I cannot comment on the statistical proof but fear from my recent experience with Crohn and asthma tags that he may be right with his assumption: Even marker in high LD with the functional variant may not show any association at all. These may be bad news for all those currently running large screening programs with hapmap based variants believing that P(A|BC)=P(A|Bc)=P(A|B), yea, yea.


Tag SNPs also do not work with CNVs

Who will survive?

When looking at gene variants in a population we may forget that even having a perfect sampling scheme this will not be an unbiased view of the human genome. Earlier studies suggested that up to 75% of conceptions are lost during early development; a further indicator of an biased view are unexplained cases of departure from Hardy-Weinberg equilibrium.
Selective survival during early pregnancy is still a terra incognita and except of studies in the Hutterites I am not aware of any (modern) study that looked at selective survival.
A study of Grant Montgomery now shows fresh data on genomewide allele sharing in 1,592 DZ twins from Australia and 336 DZ pairs from the Netherlands.
It is somewhat disappointing that there is no excess allele sharing in the HLA region nor somewhere else in the genome. Maybe further studies can do that a high resolution than with just 359 microsatellite marker?

Prevention of fraud

Donald Kennedy is writing in this week’ Science editorial about Responding to Fraud. The editorial is even more about prevention of fraud: The external reviewers ask for future risk assessment of potential fraud. Science will think in the future

… which papers deserve particularly careful editorial scrutiny. Papers that are of substantial public interest, present results that are unexpected and/or counterintuitive, or touch on areas of high political controversy may fall into this category…

I appreciate such an initiative and I agree that science is based on an assumption of trust – no procedure will be immune to deliberate fraud. However, looking both at people and at papers could be worthwile. I would give extra score points for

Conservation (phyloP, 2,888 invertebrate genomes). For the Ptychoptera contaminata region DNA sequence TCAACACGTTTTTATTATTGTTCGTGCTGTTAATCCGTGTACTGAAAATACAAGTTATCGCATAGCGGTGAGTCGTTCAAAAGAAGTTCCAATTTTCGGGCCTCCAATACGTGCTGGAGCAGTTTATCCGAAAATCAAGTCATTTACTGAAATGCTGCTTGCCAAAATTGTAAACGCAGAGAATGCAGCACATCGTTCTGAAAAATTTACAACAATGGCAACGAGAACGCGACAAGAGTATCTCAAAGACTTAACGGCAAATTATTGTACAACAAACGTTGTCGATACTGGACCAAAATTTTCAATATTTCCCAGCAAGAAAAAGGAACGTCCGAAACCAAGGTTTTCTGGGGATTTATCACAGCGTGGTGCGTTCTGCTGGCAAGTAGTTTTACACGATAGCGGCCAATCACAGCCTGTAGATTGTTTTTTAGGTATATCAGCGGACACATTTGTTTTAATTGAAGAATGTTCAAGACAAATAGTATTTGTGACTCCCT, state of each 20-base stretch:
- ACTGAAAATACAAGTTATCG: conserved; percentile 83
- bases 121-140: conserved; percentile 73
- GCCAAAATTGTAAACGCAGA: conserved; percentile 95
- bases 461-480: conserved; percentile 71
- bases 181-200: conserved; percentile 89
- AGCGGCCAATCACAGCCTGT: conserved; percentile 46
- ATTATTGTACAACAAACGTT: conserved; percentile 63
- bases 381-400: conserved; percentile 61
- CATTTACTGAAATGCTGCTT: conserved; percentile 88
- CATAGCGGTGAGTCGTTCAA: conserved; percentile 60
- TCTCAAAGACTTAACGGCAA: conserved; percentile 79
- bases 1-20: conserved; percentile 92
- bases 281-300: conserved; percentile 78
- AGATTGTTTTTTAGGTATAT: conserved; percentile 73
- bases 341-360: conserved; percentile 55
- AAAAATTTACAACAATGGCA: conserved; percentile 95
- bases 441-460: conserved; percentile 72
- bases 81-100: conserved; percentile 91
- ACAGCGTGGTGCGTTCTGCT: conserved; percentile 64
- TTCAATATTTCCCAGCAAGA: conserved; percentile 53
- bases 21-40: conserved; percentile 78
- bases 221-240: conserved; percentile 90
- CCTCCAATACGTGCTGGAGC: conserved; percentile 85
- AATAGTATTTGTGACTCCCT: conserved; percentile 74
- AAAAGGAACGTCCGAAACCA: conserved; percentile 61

• too ambitious institutional environments
  • large and anonymous organizations
  • poor social and scientific interaction at a local level
  • limited scientific qualification or background of researchers or department heads
  • time pressure, too many projects, no longterm goals
  • direct financial compensation in return of scientific impact
  • past history of minor misconduct

Looking at papers will also reveal inconsistencies

  • contradictory numbers
  • suspicious modifications of figures
  • original data not public available
  • original documentation not public available
  • constructs, cell lines, animals not public available
  • inadequate point by point response to review
  • insufficient documentation of IRB and authorship

Another option is to pay reviewers – the review process is becoming more and more time consuming – and even to plan on-site evaluation. An option probably not feasible is to delay publication until the main findings are independently reproduced.

Finally, I see a large gap between the attempts of Science and Nature to improve their performance while some average impact journals never respond if you ask them to correct or withdraw a highly distorted paper. Yea, yea.


Guide to promoting integrity in scientific journals published by the Council of Science Editors

I agree with everything you said

“I agree with everything you said that was correct, and I disagree with everything you said, that was incorrect” (Adlai Stevenson according to AJRCM 2006;174:1056) – a nice comment that fits every situation.
The German Spiegel has an interview with Tim O’Reilly about the quality of internet resources. It seems that everybody can voice his or her opinion while the final decision about a feature or a patch is done in the “inner circle”. Entry to the inner circle is limited to those who qualify by previous contributions – probably a very similar system in science. O’Reilly talks in this interview also about Jaron Larnier’s warning that Wikipedia may be dangerous for creating mono-culture-knowledge. He agrees that Wikipedia has been abused in the past but believes that the mechanisms behind Wikipedia to identify abuse are much better than in any political system, yea, yea.